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Monday, 19 January 2015


Oliver Cromwell spent the entire 1620s as a farmer at St Ives, but failed to establish himself. In 1631 he sold most of his land at Huntingdon and rented grazing land at St Ives.

When Sir Isaac Newton left school he followed his first choice of career- a farmer. He was once fined in the manor court for letting his swine trespass while he built water wheels in the stream.

George Washington was one of the first American scientific farmers. He exchanged letters with agricultural experimenters at home and in England. He imported plants, shrubs, and trees from many parts of the world. and tried crop rotation at a time when plenty of new land awaited men whose old lands were worn out.

Thomas Jefferson was a remarkably progressive Virginia farmer as well as statesman. He planted some of the first Brussels sprouts in America and was one of the first to set out pecan trees.

After Robbie Burns' father died, he leased the farm of Mossgiel near Mauchline East Ayrshire with his brother Gilbert. Working their noses to the grind, he and his brother paid themselves £7 per year each. It was not successful and the arduous farm work and undernourishment permanently injured Burns health, leading to the rheumatic heart disease from which he eventually died.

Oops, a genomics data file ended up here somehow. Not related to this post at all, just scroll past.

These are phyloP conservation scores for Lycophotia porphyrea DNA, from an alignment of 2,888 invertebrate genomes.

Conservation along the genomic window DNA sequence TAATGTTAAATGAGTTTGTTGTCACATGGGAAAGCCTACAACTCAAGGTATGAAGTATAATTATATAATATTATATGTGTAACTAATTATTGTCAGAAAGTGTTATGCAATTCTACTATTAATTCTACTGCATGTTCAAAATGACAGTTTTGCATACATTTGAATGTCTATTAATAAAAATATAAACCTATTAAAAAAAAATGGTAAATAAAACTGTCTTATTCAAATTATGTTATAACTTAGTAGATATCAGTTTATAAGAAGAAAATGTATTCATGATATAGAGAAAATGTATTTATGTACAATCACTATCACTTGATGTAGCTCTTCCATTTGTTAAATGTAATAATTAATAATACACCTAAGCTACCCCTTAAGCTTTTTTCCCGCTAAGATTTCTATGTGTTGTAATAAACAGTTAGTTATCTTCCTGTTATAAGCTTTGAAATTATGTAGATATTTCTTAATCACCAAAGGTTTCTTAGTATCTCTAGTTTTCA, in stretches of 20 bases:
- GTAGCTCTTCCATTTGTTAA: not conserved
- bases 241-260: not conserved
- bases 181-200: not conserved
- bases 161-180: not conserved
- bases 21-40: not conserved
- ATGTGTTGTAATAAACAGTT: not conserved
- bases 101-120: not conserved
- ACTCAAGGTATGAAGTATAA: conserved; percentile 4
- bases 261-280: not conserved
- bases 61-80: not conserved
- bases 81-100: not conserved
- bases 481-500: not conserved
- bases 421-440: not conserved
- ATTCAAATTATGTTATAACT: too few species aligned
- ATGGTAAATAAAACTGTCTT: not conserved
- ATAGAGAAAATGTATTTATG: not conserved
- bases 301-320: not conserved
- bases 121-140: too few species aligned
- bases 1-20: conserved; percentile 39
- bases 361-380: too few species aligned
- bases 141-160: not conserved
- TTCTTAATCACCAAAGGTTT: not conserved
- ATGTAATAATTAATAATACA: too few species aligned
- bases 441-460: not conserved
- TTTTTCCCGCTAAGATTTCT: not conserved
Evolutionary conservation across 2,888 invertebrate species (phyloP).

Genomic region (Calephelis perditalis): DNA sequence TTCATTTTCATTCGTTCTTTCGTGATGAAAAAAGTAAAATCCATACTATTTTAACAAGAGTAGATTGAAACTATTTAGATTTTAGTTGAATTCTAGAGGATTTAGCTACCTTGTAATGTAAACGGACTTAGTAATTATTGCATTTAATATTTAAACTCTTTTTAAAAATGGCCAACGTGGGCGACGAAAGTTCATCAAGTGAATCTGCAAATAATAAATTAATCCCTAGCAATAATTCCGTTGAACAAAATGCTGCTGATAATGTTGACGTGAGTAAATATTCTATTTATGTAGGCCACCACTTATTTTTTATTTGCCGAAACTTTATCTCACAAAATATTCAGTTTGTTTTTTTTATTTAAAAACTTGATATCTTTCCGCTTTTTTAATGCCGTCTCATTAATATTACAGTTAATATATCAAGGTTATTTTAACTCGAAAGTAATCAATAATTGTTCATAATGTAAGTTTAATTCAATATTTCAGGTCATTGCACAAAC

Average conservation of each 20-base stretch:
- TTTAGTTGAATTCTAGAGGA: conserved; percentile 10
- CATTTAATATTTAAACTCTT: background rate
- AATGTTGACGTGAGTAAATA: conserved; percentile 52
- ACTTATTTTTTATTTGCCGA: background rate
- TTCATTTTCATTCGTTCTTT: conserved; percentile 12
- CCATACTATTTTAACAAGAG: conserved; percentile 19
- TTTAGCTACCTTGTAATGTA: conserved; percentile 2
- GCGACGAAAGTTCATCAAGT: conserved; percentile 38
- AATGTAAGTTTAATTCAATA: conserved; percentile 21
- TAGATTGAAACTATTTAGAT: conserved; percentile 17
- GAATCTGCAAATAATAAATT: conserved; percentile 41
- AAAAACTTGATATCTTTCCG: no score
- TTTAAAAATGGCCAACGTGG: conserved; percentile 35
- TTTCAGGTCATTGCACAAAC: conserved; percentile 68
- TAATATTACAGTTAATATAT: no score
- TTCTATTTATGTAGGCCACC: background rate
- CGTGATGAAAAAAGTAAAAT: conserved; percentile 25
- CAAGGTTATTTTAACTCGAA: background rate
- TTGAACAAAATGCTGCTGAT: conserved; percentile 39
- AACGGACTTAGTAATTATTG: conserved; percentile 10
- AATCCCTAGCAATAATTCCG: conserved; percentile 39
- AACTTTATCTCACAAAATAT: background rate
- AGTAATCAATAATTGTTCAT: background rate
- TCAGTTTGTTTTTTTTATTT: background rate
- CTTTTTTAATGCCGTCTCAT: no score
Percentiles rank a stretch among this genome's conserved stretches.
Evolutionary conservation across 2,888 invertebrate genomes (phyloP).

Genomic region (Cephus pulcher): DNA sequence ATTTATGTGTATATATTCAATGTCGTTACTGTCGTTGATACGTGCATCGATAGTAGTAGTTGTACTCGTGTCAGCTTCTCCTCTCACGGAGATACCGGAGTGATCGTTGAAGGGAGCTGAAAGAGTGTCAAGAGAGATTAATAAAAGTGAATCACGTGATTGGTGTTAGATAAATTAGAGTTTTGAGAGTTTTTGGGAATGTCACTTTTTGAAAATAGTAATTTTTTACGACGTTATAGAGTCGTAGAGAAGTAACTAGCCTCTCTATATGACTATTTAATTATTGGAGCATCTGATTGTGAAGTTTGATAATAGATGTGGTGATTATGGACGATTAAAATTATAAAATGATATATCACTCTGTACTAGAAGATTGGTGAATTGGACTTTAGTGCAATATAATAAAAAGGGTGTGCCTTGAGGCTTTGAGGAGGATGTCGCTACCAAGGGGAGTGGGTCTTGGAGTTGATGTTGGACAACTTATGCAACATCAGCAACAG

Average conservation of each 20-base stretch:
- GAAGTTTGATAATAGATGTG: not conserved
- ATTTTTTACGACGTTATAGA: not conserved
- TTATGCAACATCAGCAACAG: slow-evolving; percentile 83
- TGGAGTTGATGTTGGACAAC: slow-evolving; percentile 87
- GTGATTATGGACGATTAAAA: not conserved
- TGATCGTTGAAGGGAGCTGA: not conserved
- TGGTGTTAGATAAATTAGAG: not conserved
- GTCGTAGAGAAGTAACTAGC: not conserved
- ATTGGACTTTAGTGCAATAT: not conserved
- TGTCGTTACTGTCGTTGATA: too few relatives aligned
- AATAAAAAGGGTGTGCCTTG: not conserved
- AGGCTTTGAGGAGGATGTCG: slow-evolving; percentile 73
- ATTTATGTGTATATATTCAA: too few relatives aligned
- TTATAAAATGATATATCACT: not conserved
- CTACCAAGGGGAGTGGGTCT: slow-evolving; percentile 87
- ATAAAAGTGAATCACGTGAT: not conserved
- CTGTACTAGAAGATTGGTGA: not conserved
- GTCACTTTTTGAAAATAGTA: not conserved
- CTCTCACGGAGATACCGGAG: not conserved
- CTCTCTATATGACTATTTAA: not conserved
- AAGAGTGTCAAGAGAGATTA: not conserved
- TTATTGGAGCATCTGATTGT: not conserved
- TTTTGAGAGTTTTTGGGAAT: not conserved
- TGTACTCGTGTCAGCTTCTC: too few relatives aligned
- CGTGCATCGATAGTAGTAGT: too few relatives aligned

In around 1816 a Cape Cod, Massachusetts farmer, Henry Hall noticed that cranberries were larger and juicier where a layer of sand from the dunes blew over the vines. He used this sand layering technique for his cranberries and became their first cultivator.

Rudyard Kipling lived the life of a farmer at his Bateman's mansion, owning rich pastures and a fine herd of Sussex cattle.

President Jimmy Carter was a peanut farmer. After his presidency Carter returned to Georgia to his peanut farm, which he had placed into a blind trust to avoid even the appearance of a conflict of interest. He found that the trustees had mismanaged the trust, leaving him more than one million dollars in debt.

The Archers, the world's longest running broadcast serial, was devised by the BBC for a practical purpose – to convey useful information to the farming community.

Many farmers love to attract barn owls as they are often better at reducing rodent populations than traps, poison or cats.

While there are 2.2 million real farmers in the US, there are 80 million active Farmville farmers.

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